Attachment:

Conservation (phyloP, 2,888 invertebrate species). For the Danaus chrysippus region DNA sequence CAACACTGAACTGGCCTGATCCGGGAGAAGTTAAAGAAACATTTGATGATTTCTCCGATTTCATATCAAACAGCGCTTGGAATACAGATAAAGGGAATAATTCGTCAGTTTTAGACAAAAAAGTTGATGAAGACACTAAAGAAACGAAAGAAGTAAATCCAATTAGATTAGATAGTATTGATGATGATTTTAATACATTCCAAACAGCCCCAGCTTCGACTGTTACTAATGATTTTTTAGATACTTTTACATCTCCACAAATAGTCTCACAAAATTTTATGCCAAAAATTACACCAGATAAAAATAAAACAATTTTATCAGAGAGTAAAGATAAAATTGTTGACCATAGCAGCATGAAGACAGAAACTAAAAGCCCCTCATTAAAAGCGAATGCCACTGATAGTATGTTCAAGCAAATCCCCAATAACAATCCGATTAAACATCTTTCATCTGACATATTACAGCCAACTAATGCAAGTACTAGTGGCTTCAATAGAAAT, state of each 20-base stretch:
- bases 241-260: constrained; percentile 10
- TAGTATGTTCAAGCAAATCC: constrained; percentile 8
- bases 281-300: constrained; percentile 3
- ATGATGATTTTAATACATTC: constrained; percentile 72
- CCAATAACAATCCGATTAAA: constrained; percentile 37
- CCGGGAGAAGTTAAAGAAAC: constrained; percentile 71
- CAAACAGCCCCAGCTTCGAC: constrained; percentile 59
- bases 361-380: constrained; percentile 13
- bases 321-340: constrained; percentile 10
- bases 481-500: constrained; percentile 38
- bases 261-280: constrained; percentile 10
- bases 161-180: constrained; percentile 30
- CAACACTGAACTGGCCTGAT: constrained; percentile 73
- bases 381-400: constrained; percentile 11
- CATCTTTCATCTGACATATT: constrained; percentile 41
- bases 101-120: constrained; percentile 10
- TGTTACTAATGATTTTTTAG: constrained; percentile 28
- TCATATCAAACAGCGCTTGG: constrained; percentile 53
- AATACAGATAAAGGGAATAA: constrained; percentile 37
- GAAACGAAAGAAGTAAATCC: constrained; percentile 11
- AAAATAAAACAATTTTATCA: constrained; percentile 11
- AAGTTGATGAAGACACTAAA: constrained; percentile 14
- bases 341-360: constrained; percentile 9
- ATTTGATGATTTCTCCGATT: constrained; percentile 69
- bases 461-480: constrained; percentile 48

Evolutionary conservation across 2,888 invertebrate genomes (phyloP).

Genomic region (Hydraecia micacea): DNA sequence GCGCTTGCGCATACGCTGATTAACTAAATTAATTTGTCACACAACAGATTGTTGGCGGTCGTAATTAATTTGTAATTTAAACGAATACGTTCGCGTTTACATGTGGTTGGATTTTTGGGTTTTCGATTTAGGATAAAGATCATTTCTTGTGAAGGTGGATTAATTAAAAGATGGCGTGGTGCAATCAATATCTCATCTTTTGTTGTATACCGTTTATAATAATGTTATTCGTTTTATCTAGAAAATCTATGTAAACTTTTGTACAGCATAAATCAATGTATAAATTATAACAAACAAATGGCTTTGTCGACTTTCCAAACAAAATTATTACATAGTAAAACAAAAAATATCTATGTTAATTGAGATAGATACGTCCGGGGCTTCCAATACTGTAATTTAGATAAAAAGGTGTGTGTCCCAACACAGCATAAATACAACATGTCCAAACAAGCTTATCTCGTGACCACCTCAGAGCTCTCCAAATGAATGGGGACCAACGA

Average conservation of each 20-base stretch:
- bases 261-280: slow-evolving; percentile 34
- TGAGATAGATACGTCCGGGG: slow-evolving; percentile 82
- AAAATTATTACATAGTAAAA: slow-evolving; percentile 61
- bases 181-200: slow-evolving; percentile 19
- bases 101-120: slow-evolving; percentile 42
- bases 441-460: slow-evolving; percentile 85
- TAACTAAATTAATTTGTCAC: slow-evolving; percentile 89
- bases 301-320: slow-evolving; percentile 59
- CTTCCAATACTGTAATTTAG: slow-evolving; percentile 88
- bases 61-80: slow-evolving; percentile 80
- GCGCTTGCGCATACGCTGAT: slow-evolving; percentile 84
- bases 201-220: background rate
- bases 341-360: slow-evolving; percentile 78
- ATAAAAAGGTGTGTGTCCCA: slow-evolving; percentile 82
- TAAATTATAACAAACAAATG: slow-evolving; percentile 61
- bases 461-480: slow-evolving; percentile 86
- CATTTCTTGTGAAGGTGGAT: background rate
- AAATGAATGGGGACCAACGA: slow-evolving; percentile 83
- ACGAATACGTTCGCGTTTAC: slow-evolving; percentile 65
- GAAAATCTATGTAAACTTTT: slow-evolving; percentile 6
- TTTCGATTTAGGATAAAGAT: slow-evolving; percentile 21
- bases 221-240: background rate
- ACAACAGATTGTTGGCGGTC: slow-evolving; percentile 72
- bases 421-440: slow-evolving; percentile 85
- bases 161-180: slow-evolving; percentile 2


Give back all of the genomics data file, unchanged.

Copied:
Conservation (phyloP, 2,888 invertebrate species). For the Danaus chrysippus region DNA sequence CAACACTGAACTGGCCTGATCCGGGAGAAGTTAAAGAAACATTTGATGATTTCTCCGATTTCATATCAAACAGCGCTTGGAATACAGATAAAGGGAATAATTCGTCAGTTTTAGACAAAAAAGTTGATGAAGACACTAAAGAAACGAAAGAAGTAAATCCAATTAGATTAGATAGTATTGATGATGATTTTAATACATTCCAAACAGCCCCAGCTTCGACTGTTACTAATGATTTTTTAGATACTTTTACATCTCCACAAATAGTCTCACAAAATTTTATGCCAAAAATTACACCAGATAAAAATAAAACAATTTTATCAGAGAGTAAAGATAAAATTGTTGACCATAGCAGCATGAAGACAGAAACTAAAAGCCCCTCATTAAAAGCGAATGCCACTGATAGTATGTTCAAGCAAATCCCCAATAACAATCCGATTAAACATCTTTCATCTGACATATTACAGCCAACTAATGCAAGTACTAGTGGCTTCAATAGAAAT, state of each 20-base stretch:
- bases 241-260: constrained; percentile 10
- TAGTATGTTCAAGCAAATCC: constrained; percentile 8
- bases 281-300: constrained; percentile 3
- ATGATGATTTTAATACATTC: constrained; percentile 72
- CCAATAACAATCCGATTAAA: constrained; percentile 37
- CCGGGAGAAGTTAAAGAAAC: constrained; percentile 71
- CAAACAGCCCCAGCTTCGAC: constrained; percentile 59
- bases 361-380: constrained; percentile 13
- bases 321-340: constrained; percentile 10
- bases 481-500: constrained; percentile 38
- bases 261-280: constrained; percentile 10
- bases 161-180: constrained; percentile 30
- CAACACTGAACTGGCCTGAT: constrained; percentile 73
- bases 381-400: constrained; percentile 11
- CATCTTTCATCTGACATATT: constrained; percentile 41
- bases 101-120: constrained; percentile 10
- TGTTACTAATGATTTTTTAG: constrained; percentile 28
- TCATATCAAACAGCGCTTGG: constrained; percentile 53
- AATACAGATAAAGGGAATAA: constrained; percentile 37
- GAAACGAAAGAAGTAAATCC: constrained; percentile 11
- AAAATAAAACAATTTTATCA: constrained; percentile 11
- AAGTTGATGAAGACACTAAA: constrained; percentile 14
- bases 341-360: constrained; percentile 9
- ATTTGATGATTTCTCCGATT: constrained; percentile 69
- bases 461-480: constrained; percentile 48

Evolutionary conservation across 2,888 invertebrate genomes (phyloP).

Genomic region (Hydraecia micacea): DNA sequence GCGCTTGCGCATACGCTGATTAACTAAATTAATTTGTCACACAACAGATTGTTGGCGGTCGTAATTAATTTGTAATTTAAACGAATACGTTCGCGTTTACATGTGGTTGGATTTTTGGGTTTTCGATTTAGGATAAAGATCATTTCTTGTGAAGGTGGATTAATTAAAAGATGGCGTGGTGCAATCAATATCTCATCTTTTGTTGTATACCGTTTATAATAATGTTATTCGTTTTATCTAGAAAATCTATGTAAACTTTTGTACAGCATAAATCAATGTATAAATTATAACAAACAAATGGCTTTGTCGACTTTCCAAACAAAATTATTACATAGTAAAACAAAAAATATCTATGTTAATTGAGATAGATACGTCCGGGGCTTCCAATACTGTAATTTAGATAAAAAGGTGTGTGTCCCAACACAGCATAAATACAACATGTCCAAACAAGCTTATCTCGTGACCACCTCAGAGCTCTCCAAATGAATGGGGACCAACGA

Average conservation of each 20-base stretch:
- bases 261-280: slow-evolving; percentile 34
- TGAGATAGATACGTCCGGGG: slow-evolving; percentile 82
- AAAATTATTACATAGTAAAA: slow-evolving; percentile 61
- bases 181-200: slow-evolving; percentile 19
- bases 101-120: slow-evolving; percentile 42
- bases 441-460: slow-evolving; percentile 85
- TAACTAAATTAATTTGTCAC: slow-evolving; percentile 89
- bases 301-320: slow-evolving; percentile 59
- CTTCCAATACTGTAATTTAG: slow-evolving; percentile 88
- bases 61-80: slow-evolving; percentile 80
- GCGCTTGCGCATACGCTGAT: slow-evolving; percentile 84
- bases 201-220: background rate
- bases 341-360: slow-evolving; percentile 78
- ATAAAAAGGTGTGTGTCCCA: slow-evolving; percentile 82
- TAAATTATAACAAACAAATG: slow-evolving; percentile 61
- bases 461-480: slow-evolving; percentile 86
- CATTTCTTGTGAAGGTGGAT: background rate
- AAATGAATGGGGACCAACGA: slow-evolving; percentile 83
- ACGAATACGTTCGCGTTTAC: slow-evolving; percentile 65
- GAAAATCTATGTAAACTTTT: slow-evolving; percentile 6
- TTTCGATTTAGGATAAAGAT: slow-evolving; percentile 21
- bases 221-240: background rate
- ACAACAGATTGTTGGCGGTC: slow-evolving; percentile 72
- bases 421-440: slow-evolving; percentile 85
- bases 161-180: slow-evolving; percentile 2